- Mongolia coronavirus & travel restrictions update
- Trekking in Mongolia
- Living with Mongolian Eagle Hunters
- Buddhism In Mongolia
- Mongol Naadam
- Traveling in Mongolian winter
- 10 facts about Mongolian Gobi Desert
- Rare animals in the Gobi Desert
- Tourist attractions in the Gobi Desert
- Mongolian Horse Culture & Horsemanship
- 10 reasons to travel to Mongolia
- STATE PALACE - Intimidating or Inspiring?
- Shamanism in Mongolia
- The spiritual side of Mongolia
- Horseback riding in Mongolia
- 8 things to do while staying with nomadic family
- Best of Mongolia
- Trans-Siberian Railway: How a railway reached Mongolia
- Mongolian Family System
- The Die-Hard Nomads
- How Mongolia celebrates New Year (Tsagaan Sar)
- Mongolian Ger: Felt-dwelling of nomads
- What is Mongolian shamanic ceremony like?
- Mongolian Nomadic Lifestyle - Your Questions Answered
- Przewalski's horses: From extinction to reintroduction
- Snow Leopard: Protecting the Mountain Ghosts in Mongolia
Buddhism in Mongolia
Buddhism is the main religion of Mongolia with a long and unique history that shaped the tradition and lifestyle of the nomads of Mongolia. Mongolian Buddhism derives from Tibetan Buddhism, but it presents its own unique characteristics. In the pre-revolutionary period, Mongolia was ruled by a series of Living Buddhas, or Jebtzun Damba. The eighth, and last, Jebtzun Damba was removed after the communist takeover. Traditionally, monasteries were centers both of learning and of power.
Important dates of Mongolian Buddhism
- Buddhism was first brought to Mongolian steppes all the way from India as early as 2000 years ago via the legendary trading route known as Silk Road. The rulers of nomadic empires received Buddhist missionaries and were even converted to the Buddhist religion.
- Mongol khans, at the peak of their power in the 13th century, adopted Tibetan Buddhism as their religious faith. Kubilai Khan, the grandson of Genghis khan, went as far as promoting Phagpa lama of Tibetan Buddhism as Imperial Instructor and made Buddhism de facto state religion of Yuan Dynasty.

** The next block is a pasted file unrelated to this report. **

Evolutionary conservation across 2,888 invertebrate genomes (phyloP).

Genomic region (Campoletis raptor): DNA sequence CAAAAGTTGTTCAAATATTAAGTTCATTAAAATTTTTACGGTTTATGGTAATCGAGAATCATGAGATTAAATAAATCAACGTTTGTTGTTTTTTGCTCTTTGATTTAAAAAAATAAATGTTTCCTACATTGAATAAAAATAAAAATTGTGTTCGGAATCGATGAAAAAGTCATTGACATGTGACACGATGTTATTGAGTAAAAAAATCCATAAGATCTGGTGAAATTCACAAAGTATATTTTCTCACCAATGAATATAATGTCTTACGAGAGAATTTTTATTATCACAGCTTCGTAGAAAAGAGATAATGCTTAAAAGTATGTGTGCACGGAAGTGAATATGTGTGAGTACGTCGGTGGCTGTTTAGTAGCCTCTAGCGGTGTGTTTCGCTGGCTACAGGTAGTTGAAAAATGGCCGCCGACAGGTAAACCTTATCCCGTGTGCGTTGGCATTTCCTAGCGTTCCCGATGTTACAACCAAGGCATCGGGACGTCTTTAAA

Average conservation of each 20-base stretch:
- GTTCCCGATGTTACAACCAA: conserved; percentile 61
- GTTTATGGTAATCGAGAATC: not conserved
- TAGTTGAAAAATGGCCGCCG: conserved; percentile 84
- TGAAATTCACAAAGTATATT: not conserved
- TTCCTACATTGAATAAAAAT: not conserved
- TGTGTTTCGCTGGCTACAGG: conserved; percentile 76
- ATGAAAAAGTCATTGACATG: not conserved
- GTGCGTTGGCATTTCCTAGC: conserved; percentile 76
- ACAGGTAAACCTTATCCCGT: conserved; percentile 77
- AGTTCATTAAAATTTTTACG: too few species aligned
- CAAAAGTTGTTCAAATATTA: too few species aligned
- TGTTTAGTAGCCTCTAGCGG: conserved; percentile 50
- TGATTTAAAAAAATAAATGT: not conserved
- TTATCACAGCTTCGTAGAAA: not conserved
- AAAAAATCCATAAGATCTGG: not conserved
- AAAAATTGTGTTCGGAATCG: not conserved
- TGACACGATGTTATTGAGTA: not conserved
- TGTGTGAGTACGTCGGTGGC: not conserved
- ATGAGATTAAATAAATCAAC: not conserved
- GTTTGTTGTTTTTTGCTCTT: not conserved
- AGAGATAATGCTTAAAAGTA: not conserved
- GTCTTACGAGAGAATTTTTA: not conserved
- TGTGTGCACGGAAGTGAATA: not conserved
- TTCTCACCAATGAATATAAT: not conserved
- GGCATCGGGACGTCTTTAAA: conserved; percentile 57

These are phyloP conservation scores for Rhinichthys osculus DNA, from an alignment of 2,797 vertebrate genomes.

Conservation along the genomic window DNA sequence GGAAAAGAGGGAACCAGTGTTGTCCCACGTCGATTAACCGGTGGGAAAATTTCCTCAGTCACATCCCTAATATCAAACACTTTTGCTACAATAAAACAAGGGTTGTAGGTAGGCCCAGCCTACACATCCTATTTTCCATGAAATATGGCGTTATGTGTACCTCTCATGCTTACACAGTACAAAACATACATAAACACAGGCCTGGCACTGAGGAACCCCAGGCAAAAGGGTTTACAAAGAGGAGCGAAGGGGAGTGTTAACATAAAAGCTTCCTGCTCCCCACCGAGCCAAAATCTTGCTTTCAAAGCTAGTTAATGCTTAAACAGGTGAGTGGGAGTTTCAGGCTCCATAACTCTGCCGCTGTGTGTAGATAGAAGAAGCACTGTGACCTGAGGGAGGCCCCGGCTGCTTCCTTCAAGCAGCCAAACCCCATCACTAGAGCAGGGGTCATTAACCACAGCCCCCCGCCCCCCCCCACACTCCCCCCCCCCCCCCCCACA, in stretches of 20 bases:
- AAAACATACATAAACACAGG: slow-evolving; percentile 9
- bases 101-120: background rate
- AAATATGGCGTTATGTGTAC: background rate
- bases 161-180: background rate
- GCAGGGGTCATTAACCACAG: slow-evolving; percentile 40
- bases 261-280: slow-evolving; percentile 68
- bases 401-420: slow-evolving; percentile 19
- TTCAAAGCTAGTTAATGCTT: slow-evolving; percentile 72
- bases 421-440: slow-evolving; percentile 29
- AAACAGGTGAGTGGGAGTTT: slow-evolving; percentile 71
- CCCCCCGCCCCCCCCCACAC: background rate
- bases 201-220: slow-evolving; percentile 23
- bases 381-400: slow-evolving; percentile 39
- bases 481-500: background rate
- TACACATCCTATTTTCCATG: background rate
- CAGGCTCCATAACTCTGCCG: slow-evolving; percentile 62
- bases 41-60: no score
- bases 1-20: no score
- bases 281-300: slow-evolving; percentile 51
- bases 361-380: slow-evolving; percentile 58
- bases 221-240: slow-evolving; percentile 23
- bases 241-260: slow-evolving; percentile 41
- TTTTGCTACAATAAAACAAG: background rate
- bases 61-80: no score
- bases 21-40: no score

- In 1578, Altan Khan, a descendant of Chinggis Khan with ambitions to unite the Mongols, invited Sonam Gyatso lama (the 3rd Dalai Lama), the head of the Gelug lineage to a summit. Altan Khan gave the Tibetan leader the title of Dalai Lama, meaning Ocean Lama, which his successors still hold. Since then Gelug spread throughout Mongolia, it aided in the efforts of Mongol aristocrats to unite all Mongols in a single state. By the beginning of the 20th century, Mongolian Buddhism was at its peak with over 700 monasteries and 100,000 monks representing more than 10% of the population.
- In the 1930s, Buddhism became the target of the anti-religious campaign of the communist regime and suffered terribly. Almost all monasteries were destroyed, and their property was seized. Approximately 18,000 monks were condemned to death while thousands more were forced into labor or recruited into the Mongolian army.
- After the fall of communism in Mongolia in 1990, democracy brought back religious freedom of the people and Buddhism re-surged.
Now, Mongolia is once again embracing its Buddhist heritage. Monasteries are being restored and are again crowded with worshipers. Here are the three best Buddhist monasteries/temples/sites to visit while in Mongolia:
1. Erdene Zuu monastery